Borzoi: The Most Aristocratic of Sight Hounds


This large, frilly-haired, almost feline dog is arguably the most aristocratic of sight hounds. Once known as the Russian Wolfhound, it was bred to hunt wolves for tsars and nobles; often over 100 of these dogs would chase wolves through the snowbound tundra. Outside Russia the Borzoi has been bred for many years for companionship. Today the dog is happy in a regular home environment but needs plenty of long walks and runs. It also requires a routine of brushing and bathing to keep its long, wavy coat lustrous.

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Sight Hound

Canine speed-merchants, the sight hounds—or gazehounds as they are sometimes called—are hunting dogs that locate and follow their prey primarily by using their keen eyesight. Streamlined, lightly framed, but powerful, a sight hound in pursuit of quarry moves fast and turns with great flexibility. Many dogs in this group were bred to hunt specific prey.

Breed History

Perhaps as early as the 1200s, Russian aristocrats bred fast sight hounds for hunting and the breed started to take form. Dogs such as the Bearhound, southern coursing hounds of the Tartars, and Owtchar sheepdogs were reported as progenitor breeds. Some also report Saluki and Greyhound as part of the mix.

The first breed standard dates back to 1650. Aristocrats used to carry out elaborate wolf hunts, using pairs or trios of Borzois, one horsemen and foxhounds to flush quarry.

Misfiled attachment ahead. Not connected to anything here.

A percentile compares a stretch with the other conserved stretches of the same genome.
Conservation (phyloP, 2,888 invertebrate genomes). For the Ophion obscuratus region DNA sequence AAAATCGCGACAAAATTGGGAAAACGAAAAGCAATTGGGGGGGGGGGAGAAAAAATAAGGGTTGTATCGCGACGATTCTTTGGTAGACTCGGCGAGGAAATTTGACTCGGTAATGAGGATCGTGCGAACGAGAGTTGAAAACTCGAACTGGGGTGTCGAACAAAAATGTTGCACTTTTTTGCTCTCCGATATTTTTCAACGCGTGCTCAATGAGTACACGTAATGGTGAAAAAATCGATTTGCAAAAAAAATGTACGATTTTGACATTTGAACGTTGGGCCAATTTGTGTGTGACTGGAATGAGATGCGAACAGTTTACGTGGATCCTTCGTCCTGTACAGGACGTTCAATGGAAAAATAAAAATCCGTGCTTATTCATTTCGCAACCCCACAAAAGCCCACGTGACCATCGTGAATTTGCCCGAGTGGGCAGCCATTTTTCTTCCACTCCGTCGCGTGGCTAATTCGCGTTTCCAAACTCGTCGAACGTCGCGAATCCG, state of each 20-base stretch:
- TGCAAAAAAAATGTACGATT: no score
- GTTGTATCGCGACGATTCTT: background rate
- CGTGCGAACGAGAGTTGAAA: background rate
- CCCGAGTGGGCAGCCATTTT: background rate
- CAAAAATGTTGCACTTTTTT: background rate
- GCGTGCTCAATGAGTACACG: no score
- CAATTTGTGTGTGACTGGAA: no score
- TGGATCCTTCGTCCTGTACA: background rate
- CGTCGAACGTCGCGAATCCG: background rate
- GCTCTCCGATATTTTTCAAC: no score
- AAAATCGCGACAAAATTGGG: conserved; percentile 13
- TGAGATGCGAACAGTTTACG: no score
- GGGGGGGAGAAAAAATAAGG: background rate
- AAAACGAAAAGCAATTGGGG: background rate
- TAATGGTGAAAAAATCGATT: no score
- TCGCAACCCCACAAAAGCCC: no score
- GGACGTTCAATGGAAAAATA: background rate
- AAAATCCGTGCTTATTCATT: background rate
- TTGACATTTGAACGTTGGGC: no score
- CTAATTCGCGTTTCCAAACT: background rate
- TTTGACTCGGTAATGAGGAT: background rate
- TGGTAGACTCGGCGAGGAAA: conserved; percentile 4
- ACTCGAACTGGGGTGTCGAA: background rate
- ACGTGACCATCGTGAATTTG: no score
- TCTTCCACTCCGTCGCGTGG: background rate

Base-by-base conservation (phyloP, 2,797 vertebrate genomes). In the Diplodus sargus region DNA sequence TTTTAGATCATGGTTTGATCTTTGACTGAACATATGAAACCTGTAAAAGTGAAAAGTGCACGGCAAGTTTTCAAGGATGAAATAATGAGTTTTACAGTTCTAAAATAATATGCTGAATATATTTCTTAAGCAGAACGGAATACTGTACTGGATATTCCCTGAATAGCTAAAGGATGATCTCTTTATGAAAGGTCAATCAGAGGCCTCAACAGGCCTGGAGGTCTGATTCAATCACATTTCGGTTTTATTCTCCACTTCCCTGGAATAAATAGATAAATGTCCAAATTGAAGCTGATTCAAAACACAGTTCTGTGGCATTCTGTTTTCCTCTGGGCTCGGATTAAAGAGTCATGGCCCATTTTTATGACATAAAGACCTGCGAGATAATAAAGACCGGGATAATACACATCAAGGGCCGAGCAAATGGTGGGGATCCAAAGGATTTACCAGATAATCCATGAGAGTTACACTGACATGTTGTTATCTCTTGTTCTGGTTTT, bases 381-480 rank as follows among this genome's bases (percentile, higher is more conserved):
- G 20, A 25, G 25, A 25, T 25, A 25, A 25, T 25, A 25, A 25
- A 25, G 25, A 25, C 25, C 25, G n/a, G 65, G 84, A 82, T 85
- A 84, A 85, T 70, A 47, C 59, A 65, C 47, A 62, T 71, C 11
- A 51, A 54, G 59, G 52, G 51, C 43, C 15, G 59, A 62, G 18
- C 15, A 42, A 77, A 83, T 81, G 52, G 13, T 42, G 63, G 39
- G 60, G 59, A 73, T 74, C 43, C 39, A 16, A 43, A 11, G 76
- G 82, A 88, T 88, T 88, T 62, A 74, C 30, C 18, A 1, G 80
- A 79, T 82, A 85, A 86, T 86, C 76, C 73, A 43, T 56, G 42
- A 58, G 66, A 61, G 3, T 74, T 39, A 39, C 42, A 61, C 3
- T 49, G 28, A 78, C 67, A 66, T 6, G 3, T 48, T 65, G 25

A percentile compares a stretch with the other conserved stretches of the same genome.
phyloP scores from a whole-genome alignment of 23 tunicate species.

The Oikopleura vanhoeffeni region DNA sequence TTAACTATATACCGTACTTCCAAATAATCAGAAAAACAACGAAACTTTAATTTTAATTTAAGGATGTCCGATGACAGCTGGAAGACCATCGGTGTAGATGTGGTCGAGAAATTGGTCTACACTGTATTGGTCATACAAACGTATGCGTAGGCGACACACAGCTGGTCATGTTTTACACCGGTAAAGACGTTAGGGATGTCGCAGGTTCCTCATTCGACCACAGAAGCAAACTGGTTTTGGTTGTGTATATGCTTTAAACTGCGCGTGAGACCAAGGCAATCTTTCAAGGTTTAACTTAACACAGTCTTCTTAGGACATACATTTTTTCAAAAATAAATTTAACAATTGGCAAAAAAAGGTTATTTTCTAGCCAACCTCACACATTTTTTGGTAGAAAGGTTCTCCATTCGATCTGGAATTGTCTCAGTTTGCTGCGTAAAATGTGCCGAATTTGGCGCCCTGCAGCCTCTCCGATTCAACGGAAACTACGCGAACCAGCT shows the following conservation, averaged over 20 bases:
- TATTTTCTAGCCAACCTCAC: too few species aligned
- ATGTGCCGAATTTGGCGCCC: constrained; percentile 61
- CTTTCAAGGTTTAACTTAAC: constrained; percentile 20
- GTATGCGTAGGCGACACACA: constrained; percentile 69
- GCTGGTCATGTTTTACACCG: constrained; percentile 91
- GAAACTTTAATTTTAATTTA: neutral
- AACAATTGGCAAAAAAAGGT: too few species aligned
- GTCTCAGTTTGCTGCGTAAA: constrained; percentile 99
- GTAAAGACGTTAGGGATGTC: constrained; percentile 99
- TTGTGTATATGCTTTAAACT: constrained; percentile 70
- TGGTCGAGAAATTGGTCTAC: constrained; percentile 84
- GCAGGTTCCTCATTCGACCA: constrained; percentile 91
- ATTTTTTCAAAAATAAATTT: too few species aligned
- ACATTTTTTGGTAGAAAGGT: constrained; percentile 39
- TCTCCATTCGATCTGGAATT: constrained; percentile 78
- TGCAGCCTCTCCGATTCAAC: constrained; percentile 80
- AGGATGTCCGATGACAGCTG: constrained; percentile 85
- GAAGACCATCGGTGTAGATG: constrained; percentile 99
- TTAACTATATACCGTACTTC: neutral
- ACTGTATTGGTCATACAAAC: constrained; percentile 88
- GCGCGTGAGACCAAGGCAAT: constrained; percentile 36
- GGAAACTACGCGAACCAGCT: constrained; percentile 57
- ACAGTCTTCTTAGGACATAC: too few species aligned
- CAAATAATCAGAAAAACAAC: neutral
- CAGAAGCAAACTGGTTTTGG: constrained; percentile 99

The first specimen may have been sent to England in 1842. The importation to America began in earnest in the 1890s. The name in Russian is “borzii”, meaning swift.

Physical Characteristics

Height at Withers

Female 26” minimum (66 cm), male 28” minimum (71 cm).


Females 75-90 lb (34-41 kg), males 75-105 lb (34-48 kg).


The coat is variably curly but long and silky. Short hair is present over the head, and long feathers are found on tail and hindquarters. They possess a prominent neck frill. Any color or color combination is acceptable.

Daily brushing and regular bathing are recommended. They have a moderate shedding tendency.


9-13 years. Also 11-13 years other sources.

Points of Conformation

Graceful movement and lithe conformation characterize the Borzoi. Males are noticeably heavier set than the females. The skull is very long and narrow, slightly domed and somewhat Roman-nosed in profile. The stop is not prominent, ears are small and obliquely set, eyes are dark with dark palpebral rims.

The nose is large and pigmented black. The thorax is very deep and narrow, and neck slightly arched and muscular. The topline is slightly curved, back is short, and abdomen is tucked up.

Long bones of the limbs appear oval; narrow when viewed from the front, but are straight. The feet are well knuckled up and the dewclaws are generally removed. Hindquarters are wider than forequarters.

Their long tail is set low and carried low in a curve. A powerful springy gait is desired.

Breed Characteristics